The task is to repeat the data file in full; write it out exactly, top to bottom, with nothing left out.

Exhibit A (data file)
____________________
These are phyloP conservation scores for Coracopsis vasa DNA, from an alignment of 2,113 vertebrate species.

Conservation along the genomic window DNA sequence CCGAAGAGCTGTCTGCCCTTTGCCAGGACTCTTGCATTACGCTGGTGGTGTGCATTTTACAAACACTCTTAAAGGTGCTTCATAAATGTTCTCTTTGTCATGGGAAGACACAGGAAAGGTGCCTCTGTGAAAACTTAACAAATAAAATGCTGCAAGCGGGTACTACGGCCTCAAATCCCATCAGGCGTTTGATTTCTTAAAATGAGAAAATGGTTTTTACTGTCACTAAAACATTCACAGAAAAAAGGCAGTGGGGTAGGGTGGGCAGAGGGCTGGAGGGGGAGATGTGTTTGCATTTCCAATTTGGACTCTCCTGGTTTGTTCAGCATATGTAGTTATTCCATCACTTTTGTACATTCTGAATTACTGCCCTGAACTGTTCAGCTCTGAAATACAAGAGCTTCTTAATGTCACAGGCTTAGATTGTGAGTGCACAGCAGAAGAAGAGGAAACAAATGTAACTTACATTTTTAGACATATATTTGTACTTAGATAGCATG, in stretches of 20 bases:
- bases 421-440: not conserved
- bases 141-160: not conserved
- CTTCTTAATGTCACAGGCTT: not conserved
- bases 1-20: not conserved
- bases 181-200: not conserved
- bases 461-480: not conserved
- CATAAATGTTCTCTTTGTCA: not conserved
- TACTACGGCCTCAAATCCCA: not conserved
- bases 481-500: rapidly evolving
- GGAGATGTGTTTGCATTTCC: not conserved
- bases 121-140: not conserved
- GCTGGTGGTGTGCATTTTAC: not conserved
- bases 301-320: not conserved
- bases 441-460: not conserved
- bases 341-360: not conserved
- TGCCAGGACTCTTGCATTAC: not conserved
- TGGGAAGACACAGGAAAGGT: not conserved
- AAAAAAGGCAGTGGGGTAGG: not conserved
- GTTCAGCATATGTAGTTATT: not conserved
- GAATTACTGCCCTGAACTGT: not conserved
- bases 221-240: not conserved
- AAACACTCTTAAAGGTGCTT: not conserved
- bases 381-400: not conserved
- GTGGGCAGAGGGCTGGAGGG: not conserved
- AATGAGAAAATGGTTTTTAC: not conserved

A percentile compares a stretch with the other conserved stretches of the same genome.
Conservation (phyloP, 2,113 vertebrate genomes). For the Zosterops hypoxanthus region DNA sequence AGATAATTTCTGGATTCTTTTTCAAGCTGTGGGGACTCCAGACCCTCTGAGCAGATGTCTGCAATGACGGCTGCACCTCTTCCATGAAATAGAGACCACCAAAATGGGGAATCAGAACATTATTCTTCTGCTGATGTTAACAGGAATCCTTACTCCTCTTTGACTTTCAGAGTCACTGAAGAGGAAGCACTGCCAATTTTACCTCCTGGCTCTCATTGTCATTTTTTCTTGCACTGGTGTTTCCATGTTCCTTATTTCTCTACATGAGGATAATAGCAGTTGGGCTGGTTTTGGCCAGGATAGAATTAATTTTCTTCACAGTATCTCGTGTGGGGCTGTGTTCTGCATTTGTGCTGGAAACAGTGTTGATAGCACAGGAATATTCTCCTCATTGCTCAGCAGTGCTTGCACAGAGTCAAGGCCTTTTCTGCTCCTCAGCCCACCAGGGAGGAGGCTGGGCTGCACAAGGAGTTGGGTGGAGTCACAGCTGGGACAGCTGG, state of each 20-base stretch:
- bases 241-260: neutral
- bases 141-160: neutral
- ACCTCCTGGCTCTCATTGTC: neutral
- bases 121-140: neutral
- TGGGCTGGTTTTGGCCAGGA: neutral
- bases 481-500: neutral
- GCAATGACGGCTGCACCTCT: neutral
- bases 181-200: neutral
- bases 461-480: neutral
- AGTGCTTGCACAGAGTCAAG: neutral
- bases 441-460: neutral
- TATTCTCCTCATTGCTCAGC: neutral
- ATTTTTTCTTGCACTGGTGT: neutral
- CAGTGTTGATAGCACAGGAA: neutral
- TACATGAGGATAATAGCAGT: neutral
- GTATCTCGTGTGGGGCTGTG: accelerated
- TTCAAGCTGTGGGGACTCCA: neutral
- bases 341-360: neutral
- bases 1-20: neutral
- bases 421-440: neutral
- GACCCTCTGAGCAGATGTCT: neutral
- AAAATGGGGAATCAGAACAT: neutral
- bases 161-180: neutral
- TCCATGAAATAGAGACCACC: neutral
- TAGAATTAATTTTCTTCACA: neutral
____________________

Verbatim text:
These are phyloP conservation scores for Coracopsis vasa DNA, from an alignment of 2,113 vertebrate species.

Conservation along the genomic window DNA sequence CCGAAGAGCTGTCTGCCCTTTGCCAGGACTCTTGCATTACGCTGGTGGTGTGCATTTTACAAACACTCTTAAAGGTGCTTCATAAATGTTCTCTTTGTCATGGGAAGACACAGGAAAGGTGCCTCTGTGAAAACTTAACAAATAAAATGCTGCAAGCGGGTACTACGGCCTCAAATCCCATCAGGCGTTTGATTTCTTAAAATGAGAAAATGGTTTTTACTGTCACTAAAACATTCACAGAAAAAAGGCAGTGGGGTAGGGTGGGCAGAGGGCTGGAGGGGGAGATGTGTTTGCATTTCCAATTTGGACTCTCCTGGTTTGTTCAGCATATGTAGTTATTCCATCACTTTTGTACATTCTGAATTACTGCCCTGAACTGTTCAGCTCTGAAATACAAGAGCTTCTTAATGTCACAGGCTTAGATTGTGAGTGCACAGCAGAAGAAGAGGAAACAAATGTAACTTACATTTTTAGACATATATTTGTACTTAGATAGCATG, in stretches of 20 bases:
- bases 421-440: not conserved
- bases 141-160: not conserved
- CTTCTTAATGTCACAGGCTT: not conserved
- bases 1-20: not conserved
- bases 181-200: not conserved
- bases 461-480: not conserved
- CATAAATGTTCTCTTTGTCA: not conserved
- TACTACGGCCTCAAATCCCA: not conserved
- bases 481-500: rapidly evolving
- GGAGATGTGTTTGCATTTCC: not conserved
- bases 121-140: not conserved
- GCTGGTGGTGTGCATTTTAC: not conserved
- bases 301-320: not conserved
- bases 441-460: not conserved
- bases 341-360: not conserved
- TGCCAGGACTCTTGCATTAC: not conserved
- TGGGAAGACACAGGAAAGGT: not conserved
- AAAAAAGGCAGTGGGGTAGG: not conserved
- GTTCAGCATATGTAGTTATT: not conserved
- GAATTACTGCCCTGAACTGT: not conserved
- bases 221-240: not conserved
- AAACACTCTTAAAGGTGCTT: not conserved
- bases 381-400: not conserved
- GTGGGCAGAGGGCTGGAGGG: not conserved
- AATGAGAAAATGGTTTTTAC: not conserved

A percentile compares a stretch with the other conserved stretches of the same genome.
Conservation (phyloP, 2,113 vertebrate genomes). For the Zosterops hypoxanthus region DNA sequence AGATAATTTCTGGATTCTTTTTCAAGCTGTGGGGACTCCAGACCCTCTGAGCAGATGTCTGCAATGACGGCTGCACCTCTTCCATGAAATAGAGACCACCAAAATGGGGAATCAGAACATTATTCTTCTGCTGATGTTAACAGGAATCCTTACTCCTCTTTGACTTTCAGAGTCACTGAAGAGGAAGCACTGCCAATTTTACCTCCTGGCTCTCATTGTCATTTTTTCTTGCACTGGTGTTTCCATGTTCCTTATTTCTCTACATGAGGATAATAGCAGTTGGGCTGGTTTTGGCCAGGATAGAATTAATTTTCTTCACAGTATCTCGTGTGGGGCTGTGTTCTGCATTTGTGCTGGAAACAGTGTTGATAGCACAGGAATATTCTCCTCATTGCTCAGCAGTGCTTGCACAGAGTCAAGGCCTTTTCTGCTCCTCAGCCCACCAGGGAGGAGGCTGGGCTGCACAAGGAGTTGGGTGGAGTCACAGCTGGGACAGCTGG, state of each 20-base stretch:
- bases 241-260: neutral
- bases 141-160: neutral
- ACCTCCTGGCTCTCATTGTC: neutral
- bases 121-140: neutral
- TGGGCTGGTTTTGGCCAGGA: neutral
- bases 481-500: neutral
- GCAATGACGGCTGCACCTCT: neutral
- bases 181-200: neutral
- bases 461-480: neutral
- AGTGCTTGCACAGAGTCAAG: neutral
- bases 441-460: neutral
- TATTCTCCTCATTGCTCAGC: neutral
- ATTTTTTCTTGCACTGGTGT: neutral
- CAGTGTTGATAGCACAGGAA: neutral
- TACATGAGGATAATAGCAGT: neutral
- GTATCTCGTGTGGGGCTGTG: accelerated
- TTCAAGCTGTGGGGACTCCA: neutral
- bases 341-360: neutral
- bases 1-20: neutral
- bases 421-440: neutral
- GACCCTCTGAGCAGATGTCT: neutral
- AAAATGGGGAATCAGAACAT: neutral
- bases 161-180: neutral
- TCCATGAAATAGAGACCACC: neutral
- TAGAATTAATTTTCTTCACA: neutral